UN restores gay reference in anti-violence resolution
Gay rights advocates scored a hard-fought victory at the U.N. on Tuesday when member states restored a reference to sexual orientation, dropped last month from a resolution opposing the unjustified killing of minority groups.
The removal of the reference, at the urging of African and Arab countries last month, alarmed human rights advocates who said gay people are among minority groups that need special protection from extrajudicial and other unjustified slayings. U.S. Ambassador Susan Rice at the time said she was “incensed” by the change and announced she would sponsor the measure to restore the language.
The battle underscores the divide between U.N. members with their diverse religious and cultural sensibilities on gay rights issues and sparked something of a culture war at the international body.
Belgium, Finland and other Western nations spoke in favor of including sexual orientation. A coalition of African countries said it was “greatly alarmed” that the direct reference to sexual orientation was included, and called it an attempt “to create new rights, new standards or new groups.”
Boris Dittrich, director of the gay rights program at Human Rights Watch, said he was “relieved” by the vote, and credited Rice with introducing the new amendment.
“The resolution does justice to gays, lesbians and transgender people in countries where they are targeted for assaults and killings,” Dittrich said. “Hate crimes on the basis of sexual orientation or gender identity must be countered just like hate crimes on the basis of race or religion.”
Mark Bromley, of the Washington-based Council for Global Equality, called the vote “an important victory.”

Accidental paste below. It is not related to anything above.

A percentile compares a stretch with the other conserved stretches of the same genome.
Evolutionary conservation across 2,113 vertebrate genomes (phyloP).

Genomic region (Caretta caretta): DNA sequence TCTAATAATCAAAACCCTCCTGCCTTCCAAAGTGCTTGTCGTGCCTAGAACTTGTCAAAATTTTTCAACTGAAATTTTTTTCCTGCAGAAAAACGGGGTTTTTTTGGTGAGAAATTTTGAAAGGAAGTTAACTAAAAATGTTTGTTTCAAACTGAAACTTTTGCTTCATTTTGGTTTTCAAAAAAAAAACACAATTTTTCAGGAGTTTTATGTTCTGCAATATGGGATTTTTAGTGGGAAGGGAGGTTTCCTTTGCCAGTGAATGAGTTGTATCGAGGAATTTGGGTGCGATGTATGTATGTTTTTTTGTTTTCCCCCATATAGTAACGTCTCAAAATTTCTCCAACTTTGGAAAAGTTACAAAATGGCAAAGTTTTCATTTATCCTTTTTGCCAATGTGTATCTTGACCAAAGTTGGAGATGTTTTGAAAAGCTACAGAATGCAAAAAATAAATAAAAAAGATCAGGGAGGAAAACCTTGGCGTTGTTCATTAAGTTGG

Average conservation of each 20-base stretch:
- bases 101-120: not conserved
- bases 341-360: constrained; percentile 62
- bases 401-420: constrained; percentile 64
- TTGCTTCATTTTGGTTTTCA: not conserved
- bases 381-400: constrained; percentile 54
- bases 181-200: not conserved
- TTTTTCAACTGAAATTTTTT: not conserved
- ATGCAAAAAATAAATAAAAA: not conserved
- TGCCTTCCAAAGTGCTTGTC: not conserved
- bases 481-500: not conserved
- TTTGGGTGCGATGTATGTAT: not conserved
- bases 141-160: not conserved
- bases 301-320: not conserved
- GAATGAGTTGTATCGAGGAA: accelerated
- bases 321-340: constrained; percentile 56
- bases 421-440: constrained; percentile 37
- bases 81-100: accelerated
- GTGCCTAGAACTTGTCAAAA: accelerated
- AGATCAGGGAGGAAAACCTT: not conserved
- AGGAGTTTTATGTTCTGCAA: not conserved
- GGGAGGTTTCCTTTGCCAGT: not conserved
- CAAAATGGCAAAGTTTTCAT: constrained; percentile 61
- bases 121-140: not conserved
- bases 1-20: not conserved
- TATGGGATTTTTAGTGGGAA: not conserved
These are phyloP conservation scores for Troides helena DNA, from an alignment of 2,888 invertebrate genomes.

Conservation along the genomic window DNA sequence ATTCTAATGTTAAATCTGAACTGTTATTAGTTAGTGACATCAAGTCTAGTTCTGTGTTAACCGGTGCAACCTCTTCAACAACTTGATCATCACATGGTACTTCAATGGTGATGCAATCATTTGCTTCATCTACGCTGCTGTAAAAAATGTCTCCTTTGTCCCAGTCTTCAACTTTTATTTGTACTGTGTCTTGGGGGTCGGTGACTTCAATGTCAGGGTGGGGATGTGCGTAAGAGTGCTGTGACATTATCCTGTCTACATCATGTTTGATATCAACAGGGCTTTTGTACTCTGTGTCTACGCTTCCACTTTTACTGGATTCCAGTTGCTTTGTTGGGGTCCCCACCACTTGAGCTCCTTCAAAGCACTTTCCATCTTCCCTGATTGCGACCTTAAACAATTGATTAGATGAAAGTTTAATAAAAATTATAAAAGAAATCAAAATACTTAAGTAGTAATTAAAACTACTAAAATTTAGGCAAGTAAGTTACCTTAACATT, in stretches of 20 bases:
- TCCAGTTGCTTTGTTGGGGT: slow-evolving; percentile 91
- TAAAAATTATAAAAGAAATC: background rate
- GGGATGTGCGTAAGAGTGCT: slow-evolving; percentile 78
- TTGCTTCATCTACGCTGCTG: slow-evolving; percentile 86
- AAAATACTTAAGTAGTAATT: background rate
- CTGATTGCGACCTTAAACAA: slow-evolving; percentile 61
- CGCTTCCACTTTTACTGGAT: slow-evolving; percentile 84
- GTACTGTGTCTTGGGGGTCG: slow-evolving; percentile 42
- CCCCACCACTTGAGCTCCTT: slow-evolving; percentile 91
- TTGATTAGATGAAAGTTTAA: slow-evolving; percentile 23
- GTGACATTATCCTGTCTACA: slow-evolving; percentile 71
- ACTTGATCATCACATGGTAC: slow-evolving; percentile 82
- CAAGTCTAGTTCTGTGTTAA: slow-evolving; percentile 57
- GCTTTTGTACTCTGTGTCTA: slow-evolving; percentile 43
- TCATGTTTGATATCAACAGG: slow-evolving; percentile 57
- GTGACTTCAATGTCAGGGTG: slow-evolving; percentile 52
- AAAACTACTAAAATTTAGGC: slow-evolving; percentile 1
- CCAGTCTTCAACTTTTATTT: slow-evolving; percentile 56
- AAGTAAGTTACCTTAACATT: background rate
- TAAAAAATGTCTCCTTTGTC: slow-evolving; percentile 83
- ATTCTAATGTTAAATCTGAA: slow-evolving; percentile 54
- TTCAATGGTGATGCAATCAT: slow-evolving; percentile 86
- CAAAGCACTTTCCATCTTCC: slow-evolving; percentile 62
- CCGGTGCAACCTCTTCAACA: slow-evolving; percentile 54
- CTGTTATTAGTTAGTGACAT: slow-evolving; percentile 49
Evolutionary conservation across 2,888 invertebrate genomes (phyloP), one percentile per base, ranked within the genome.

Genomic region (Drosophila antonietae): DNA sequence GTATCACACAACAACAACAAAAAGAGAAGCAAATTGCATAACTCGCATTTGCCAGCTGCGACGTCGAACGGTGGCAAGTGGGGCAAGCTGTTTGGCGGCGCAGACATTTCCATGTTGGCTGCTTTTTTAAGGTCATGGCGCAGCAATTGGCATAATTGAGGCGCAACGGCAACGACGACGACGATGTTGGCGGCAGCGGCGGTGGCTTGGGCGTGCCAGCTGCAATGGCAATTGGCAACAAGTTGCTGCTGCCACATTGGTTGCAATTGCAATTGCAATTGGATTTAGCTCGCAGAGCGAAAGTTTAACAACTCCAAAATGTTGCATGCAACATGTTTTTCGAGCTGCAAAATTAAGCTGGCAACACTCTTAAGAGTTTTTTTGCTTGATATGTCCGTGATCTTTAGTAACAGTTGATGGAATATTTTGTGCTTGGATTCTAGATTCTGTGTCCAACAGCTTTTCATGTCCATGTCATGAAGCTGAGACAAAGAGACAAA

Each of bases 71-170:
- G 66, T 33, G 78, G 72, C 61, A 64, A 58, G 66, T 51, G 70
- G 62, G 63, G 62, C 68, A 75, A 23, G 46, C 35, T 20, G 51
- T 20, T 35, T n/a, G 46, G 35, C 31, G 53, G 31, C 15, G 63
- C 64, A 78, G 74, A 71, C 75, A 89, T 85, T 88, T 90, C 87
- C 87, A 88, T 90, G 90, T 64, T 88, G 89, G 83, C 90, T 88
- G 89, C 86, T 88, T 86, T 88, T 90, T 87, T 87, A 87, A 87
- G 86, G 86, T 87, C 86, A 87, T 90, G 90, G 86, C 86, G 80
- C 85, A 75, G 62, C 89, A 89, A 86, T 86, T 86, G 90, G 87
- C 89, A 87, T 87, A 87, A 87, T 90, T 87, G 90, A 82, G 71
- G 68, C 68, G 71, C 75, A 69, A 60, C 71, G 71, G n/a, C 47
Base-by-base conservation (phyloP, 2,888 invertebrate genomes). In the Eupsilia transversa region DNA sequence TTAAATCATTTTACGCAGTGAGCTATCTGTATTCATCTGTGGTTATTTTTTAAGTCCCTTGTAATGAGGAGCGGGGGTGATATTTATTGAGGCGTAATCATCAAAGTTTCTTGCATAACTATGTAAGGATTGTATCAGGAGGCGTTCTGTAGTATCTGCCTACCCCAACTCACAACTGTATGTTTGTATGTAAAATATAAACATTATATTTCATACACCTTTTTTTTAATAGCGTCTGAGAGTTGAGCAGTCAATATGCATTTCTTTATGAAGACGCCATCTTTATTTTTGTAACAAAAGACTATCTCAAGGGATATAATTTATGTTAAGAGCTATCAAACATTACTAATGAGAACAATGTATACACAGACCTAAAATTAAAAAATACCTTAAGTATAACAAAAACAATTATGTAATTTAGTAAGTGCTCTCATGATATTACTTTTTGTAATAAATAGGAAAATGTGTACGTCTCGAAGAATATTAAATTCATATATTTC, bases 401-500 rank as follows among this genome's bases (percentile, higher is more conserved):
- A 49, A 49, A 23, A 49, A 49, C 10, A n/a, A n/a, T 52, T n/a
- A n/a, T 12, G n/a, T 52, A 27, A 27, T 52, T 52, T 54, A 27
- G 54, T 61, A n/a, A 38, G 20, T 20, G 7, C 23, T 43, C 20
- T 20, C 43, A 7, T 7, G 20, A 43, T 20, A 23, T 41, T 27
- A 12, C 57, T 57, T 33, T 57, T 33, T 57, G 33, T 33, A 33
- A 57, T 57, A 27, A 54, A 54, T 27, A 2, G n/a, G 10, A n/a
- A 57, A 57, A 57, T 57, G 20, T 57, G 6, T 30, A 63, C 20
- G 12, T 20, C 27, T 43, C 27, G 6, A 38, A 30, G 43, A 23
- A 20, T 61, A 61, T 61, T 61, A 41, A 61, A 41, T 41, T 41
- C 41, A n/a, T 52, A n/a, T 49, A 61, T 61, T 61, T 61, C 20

Rights groups worked ahead of the vote to lobby countries that had abstained earlier in hopes of getting them to approve a U.S.-sponsored amendment to restore the words “sexual orientation.” Colombia and South Africa were among the countries they persuaded to approve the amendment.
“The council applauds the principled leadership of the United States and other like-minded countries in restoring the language and staking out a clear claim for gay men and lesbians at the United nations,” said Bromley, whose council aims to advance gay rights in American foreign policy.
General Assembly resolutions are not legally binding, but rather reflect the views of the majority of the world’s nations.
The assembly on Tuesday voted 93 in favor of the United States’ proposal to restore the previous language, with 55 countries against and 27 abstaining. The assembly then approved the amended resolution 122 in favor, with 0 votes against, and 59 abstentions.
President Obama said the vote “marks an important moment in the struggle for civil and human rights.”
“The time has come for all nations to redouble our efforts to end discrimination and violence against lesbian, gay, bisexual, and transgender people,” he said.
U.S. Secretary of State Hillary Rodham Clinton said the U.S. reintroduced the language to send an unequivocal message that “No one should be killed for who they are.”
“Sadly, many people around the world continue to be targeted and killed because of their sexual orientation,” she said. “These heinous crimes must be condemned and investigated wherever they occur.”
The call came after the UN General Assembly today endorsed a resolution on a moratorium on the use of the death penalty, the third since 2007.
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